In addition, self-driving technology could make traffic flow in cities much more efficient because cars themselves will be able to prevent and avoid traffic jams. That cuts down on the time wasted in congestion and the pollution that results. Self-driving cars could also provide more independence for those unable to drive, such as the elderly, blind, or disabled.
On the con side, skeptics cite cybersecurity as the major concern. Hackers accessing a vehicle’s software and controlling its operation could be a constant threat. Road systems and infrastructure would need major costly overhauls and the insurance and legal systems will struggle to keep up with who is responsible for problems and crashes. The technology is moving faster than questions can be answered.
As well, the widespread use of autonomous vehicles could leave people like taxi drivers and long-haul truckers, without jobs. In an interview with The Canadian Press, an auto executive was asked what might happen to millions of truck drivers when their jobs became obsolete. The executive replied that it’s a hard job and they will find something better. (Interesting answer. I think I have some follow-up questions.)
And finally, what about those who simply love to drive? Those who like nothing more than the feel of the driver’s seat and the revving of an engine. What do they do when driving is handed over to software? Driving and cars used to be part of our identity and technology used to improve the driving experience. Does autonomy represent the peak of that or does it fundamentally change “driving” to simple passive transport?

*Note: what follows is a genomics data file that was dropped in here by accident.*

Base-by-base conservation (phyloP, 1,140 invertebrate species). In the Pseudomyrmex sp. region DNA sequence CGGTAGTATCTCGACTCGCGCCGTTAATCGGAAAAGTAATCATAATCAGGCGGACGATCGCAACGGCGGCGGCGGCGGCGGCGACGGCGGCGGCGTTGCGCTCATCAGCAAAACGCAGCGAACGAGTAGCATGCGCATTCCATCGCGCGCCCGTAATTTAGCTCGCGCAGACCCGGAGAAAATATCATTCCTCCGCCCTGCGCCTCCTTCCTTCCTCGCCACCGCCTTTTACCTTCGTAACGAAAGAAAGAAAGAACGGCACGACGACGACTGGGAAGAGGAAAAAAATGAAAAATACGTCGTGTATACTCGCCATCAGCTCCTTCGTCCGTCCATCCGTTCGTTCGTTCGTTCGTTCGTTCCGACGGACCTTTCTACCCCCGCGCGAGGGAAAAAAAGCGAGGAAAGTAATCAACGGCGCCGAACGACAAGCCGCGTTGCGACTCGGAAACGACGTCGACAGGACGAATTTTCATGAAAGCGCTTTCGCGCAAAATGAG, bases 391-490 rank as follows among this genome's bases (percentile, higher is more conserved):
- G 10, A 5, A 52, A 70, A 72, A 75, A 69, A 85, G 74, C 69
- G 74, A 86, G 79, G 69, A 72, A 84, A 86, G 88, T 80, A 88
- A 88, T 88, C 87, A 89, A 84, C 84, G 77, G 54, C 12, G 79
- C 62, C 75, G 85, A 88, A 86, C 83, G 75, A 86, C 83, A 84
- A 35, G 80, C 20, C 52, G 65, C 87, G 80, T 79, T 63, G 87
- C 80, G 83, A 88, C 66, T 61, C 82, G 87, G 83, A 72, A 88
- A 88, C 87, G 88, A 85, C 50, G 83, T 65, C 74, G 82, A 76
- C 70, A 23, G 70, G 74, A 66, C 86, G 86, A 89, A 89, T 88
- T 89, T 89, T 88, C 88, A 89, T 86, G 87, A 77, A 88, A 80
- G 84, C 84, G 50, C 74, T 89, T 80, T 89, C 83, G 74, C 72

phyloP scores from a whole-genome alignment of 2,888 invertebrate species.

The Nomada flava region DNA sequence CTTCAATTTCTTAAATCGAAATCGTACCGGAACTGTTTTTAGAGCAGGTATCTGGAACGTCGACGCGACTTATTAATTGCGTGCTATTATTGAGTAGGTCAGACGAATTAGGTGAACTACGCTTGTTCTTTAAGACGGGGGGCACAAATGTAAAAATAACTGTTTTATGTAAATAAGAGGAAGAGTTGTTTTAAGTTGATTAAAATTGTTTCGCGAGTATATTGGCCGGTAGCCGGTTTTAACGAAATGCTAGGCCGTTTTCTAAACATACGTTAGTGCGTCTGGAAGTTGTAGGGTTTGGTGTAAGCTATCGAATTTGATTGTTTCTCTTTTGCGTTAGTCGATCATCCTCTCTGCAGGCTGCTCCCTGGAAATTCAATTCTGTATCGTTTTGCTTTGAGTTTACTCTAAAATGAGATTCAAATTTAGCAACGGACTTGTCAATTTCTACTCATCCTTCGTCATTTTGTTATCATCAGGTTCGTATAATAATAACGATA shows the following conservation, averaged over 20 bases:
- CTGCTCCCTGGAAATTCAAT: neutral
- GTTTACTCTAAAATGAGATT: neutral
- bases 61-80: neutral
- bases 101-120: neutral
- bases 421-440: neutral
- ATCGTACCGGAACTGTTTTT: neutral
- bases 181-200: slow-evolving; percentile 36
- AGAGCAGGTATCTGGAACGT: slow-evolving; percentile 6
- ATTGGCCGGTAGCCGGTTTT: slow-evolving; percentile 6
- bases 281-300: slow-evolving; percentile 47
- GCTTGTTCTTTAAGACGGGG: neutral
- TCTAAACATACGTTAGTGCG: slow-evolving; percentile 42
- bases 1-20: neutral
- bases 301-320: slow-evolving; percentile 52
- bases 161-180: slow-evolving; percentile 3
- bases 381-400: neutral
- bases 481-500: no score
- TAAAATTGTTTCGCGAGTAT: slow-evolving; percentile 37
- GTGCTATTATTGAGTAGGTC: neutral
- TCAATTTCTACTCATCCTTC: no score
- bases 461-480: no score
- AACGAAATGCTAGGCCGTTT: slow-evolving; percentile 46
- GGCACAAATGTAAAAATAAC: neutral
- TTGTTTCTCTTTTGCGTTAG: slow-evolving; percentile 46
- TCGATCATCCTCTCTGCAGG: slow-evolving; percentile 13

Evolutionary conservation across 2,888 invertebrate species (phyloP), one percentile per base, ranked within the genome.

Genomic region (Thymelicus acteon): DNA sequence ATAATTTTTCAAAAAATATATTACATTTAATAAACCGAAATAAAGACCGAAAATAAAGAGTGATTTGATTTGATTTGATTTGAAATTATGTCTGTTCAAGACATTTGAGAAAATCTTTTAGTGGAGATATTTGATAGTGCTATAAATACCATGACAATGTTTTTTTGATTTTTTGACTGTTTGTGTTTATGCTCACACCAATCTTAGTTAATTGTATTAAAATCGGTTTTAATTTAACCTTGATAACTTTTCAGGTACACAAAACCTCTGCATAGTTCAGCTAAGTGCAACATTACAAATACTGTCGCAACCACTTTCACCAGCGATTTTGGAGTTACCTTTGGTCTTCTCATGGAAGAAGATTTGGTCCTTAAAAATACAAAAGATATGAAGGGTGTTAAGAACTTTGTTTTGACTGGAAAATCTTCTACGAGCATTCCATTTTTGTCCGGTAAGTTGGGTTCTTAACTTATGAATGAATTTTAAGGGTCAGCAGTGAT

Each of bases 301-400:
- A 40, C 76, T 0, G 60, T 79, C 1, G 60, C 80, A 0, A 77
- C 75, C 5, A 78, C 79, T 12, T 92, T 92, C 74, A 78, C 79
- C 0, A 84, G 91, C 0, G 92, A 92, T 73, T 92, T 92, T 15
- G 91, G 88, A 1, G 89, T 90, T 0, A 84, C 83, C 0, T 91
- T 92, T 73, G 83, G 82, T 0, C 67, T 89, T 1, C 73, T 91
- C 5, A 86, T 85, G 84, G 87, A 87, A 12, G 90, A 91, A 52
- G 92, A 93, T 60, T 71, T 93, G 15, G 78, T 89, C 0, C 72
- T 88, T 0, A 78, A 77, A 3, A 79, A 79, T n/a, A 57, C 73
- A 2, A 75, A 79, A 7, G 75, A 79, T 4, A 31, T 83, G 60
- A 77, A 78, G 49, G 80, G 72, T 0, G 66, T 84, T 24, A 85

The disruption to our car-centred world will be enormous.
The race is on.
Like a technological snowball hurtling down a hill, major automakers including Tesla, Nissan, BMW, Mercedes-Benz, Honda, Audi, Toyota, and Ford are all racing to make fully autonomous vehicles a legal reality. Technologies are so rapidly being developed that most car manufacturers have projected rolling out self-driving cars in or around 2020. Researchers and technology companies like Google and Apple are getting in on the action too, with Uber teaming up with Volvo and Lyft with GM.
Whether you're a supporter or a skeptic, with all of the major automakers competing to produce self-driving cars, their development is most likely an unstoppable force. It’s only a matter of time before that common phrase, shouted by moms and dads since cars were invented, will go from, “You kids quiet down or I’m pulling this car over!” to “You kids quiet down or I’m programming this autonomous vehicle to pull over when it senses it is safe to do so!”
In Part 2 we will explore future implications. Is the development of autonomous vehicles moving faster than questions can be answered? What will a licence mean? Could a kid have a licence? What about the liability in an accident with another car or a tree? What about ethical dilemmas: How does an autonomous car decide between a dog and a baby? What about two babies versus a elderly person with a walker? Taking the human element out of driving comes with a whole host of unanswered questions and legal dilemmas. Stay tuned.